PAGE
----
- GHANA PRESIDENT VISIT CONSTRUCTION PROJECT AT ADENTAN MUNICIPALITY
- PROVISION OF BUYER SERVICES AT CHILEWA INVESTMENTS LIMITED
- COILED TUBING AND PUMPING FIELD SUPERVISION SERVICES AT CHILEWA INVESTMENTS LIMITED
- OPERATIONS WIRELINE SUPERINTENDENCE AT CHILEWA INVESTMENTS LIMITED
- POWER-2-POWER SUMMIT 2019
Tanzania will benefit from US-led initiative to invest in gas plants in Africa.
US companies will invest US $175 bn in gas power projects in Tanzania and eight other African countries. Other countries include Kenya, Côte d’Ivoire, Ghana, Nigeria, Senegal, Angola, Mozambique and South Africa.
The countries were picked for there large populations, high gross domestic product. As well as there local gas resources or are planning liquefied natural gas (LNG) import projects.
Hence, the mission of this initiative known as Gas Roadmap is to add some 16,000MW of gas power in nine countries by 2030.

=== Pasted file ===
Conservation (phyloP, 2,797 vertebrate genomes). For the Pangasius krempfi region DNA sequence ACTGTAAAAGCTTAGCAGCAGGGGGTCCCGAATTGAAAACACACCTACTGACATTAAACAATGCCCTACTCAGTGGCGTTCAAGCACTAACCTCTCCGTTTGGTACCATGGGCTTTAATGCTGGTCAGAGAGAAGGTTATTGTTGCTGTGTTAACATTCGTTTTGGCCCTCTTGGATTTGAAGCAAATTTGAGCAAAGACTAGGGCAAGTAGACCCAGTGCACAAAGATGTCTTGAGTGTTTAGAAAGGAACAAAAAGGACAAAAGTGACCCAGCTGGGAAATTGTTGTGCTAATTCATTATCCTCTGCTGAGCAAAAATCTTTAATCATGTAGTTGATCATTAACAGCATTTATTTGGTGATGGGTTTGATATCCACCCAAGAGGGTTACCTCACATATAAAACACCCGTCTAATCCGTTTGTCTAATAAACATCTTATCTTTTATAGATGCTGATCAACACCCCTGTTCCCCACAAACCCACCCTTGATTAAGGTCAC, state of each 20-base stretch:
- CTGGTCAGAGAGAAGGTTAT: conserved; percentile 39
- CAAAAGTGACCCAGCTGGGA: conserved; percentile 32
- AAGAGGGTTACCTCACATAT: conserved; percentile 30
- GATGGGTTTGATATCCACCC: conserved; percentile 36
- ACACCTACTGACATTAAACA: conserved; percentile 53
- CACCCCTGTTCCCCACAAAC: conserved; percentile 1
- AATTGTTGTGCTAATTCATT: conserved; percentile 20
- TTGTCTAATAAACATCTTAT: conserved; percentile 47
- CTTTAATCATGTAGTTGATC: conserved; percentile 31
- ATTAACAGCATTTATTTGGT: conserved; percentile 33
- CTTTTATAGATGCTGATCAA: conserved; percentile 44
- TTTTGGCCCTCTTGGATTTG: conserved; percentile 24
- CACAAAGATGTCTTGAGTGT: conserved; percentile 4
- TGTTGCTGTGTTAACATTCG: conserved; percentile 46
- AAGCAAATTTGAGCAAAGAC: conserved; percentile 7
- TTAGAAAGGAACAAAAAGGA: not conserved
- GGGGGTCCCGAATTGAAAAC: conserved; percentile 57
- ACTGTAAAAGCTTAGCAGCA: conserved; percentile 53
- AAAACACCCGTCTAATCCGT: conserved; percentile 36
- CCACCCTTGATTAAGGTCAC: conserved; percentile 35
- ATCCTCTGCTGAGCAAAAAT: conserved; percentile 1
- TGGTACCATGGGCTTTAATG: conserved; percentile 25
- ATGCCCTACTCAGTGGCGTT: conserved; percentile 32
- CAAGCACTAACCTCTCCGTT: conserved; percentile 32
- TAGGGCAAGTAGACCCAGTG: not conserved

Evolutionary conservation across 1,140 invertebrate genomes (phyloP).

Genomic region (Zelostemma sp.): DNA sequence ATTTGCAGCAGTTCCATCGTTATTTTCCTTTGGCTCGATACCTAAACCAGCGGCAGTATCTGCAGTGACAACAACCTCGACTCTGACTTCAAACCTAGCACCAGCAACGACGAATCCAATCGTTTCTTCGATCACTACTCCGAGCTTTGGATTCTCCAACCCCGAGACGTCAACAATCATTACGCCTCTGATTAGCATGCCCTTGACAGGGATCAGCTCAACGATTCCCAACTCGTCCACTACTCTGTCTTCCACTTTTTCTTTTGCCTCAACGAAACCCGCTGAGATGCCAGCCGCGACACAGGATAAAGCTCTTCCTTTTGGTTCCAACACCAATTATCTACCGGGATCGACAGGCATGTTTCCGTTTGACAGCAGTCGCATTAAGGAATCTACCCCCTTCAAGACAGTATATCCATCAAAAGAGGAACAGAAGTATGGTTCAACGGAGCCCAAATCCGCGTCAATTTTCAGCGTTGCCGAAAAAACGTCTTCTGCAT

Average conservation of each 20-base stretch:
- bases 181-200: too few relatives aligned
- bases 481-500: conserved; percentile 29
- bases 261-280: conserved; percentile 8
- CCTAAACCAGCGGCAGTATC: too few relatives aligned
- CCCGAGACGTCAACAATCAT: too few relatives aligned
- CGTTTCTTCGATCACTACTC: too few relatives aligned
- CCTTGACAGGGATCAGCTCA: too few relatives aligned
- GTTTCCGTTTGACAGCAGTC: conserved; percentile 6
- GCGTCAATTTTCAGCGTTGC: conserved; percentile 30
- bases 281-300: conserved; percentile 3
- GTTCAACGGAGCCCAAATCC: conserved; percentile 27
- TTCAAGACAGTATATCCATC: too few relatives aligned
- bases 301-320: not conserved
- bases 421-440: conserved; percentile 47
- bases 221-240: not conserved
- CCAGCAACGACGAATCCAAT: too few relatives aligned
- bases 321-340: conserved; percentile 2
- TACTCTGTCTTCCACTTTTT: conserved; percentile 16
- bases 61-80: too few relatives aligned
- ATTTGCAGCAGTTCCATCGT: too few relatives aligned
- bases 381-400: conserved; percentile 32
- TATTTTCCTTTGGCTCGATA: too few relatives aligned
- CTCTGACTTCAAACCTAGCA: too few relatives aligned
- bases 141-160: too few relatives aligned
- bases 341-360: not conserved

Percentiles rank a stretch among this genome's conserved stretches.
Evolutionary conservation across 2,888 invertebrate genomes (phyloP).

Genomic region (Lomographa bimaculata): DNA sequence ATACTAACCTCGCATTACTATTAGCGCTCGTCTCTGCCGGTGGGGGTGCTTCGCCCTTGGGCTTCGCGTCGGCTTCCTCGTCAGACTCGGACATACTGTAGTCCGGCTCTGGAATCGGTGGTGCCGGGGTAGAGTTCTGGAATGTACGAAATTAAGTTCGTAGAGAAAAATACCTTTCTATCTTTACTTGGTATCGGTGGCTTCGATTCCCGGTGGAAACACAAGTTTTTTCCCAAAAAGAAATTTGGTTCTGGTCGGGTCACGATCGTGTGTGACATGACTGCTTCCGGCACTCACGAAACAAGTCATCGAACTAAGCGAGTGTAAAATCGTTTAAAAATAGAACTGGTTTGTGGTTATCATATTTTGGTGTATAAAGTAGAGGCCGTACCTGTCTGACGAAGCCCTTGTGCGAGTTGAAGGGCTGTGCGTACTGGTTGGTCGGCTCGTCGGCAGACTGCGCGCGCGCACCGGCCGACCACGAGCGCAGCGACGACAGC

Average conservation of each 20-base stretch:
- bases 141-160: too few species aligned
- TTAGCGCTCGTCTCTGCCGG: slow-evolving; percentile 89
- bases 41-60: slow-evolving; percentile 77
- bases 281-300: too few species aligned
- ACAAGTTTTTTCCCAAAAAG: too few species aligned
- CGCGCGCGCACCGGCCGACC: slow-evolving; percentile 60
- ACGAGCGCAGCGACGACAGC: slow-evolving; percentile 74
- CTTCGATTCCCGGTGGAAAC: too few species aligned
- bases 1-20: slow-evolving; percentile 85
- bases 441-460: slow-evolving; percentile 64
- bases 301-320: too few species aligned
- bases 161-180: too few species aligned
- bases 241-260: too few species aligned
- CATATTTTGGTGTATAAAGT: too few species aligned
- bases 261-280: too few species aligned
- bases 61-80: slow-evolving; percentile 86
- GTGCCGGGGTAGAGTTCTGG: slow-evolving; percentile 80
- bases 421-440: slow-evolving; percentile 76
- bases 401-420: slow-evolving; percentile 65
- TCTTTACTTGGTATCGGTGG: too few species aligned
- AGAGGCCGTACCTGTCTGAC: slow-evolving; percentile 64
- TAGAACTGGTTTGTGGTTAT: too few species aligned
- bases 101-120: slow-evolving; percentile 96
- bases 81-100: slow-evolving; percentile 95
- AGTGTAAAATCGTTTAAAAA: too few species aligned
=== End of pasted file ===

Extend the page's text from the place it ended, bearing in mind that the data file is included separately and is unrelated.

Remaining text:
A key ingredient in Africa’s energy mix is, and will continue to be, clean natural gas. Natural gas and LNG projects have the potential to generate essential electricity quickly and at reasonable prices.
The Gas Roadmap is part of the Power Africa Initiative with gas resources existing in 14 countries in sub-Saharan Africa. Tanzania will benefit more because of the large amount of natural-gas in the country.
In April, the completion of the natural gas-powered plant at Kinyerezi, outside Dar es Salaam worth US $345 m. This plant has a capacity to generate 167.82MW. Other projects at Kinyerezi are on the pipeline with a possible capacity of more than 600MW.
Tanzania’s current power generation capacity is 1,310.7MW of which hydro-generated power is 561.843 MW and thermal gas and diesel generation is 748.876MW. According to the roadmap, the US government interventions will focus on addressing the constraints related to gas projects in sub-Saharan Africa.
These include the availability of gas (both from a source as well as delivery method perspective), financial strength of off-takers of power and gas, lag in downstream infrastructure, such as power transmission and distribution capacity and the various markets’ ability to absorb power and gas.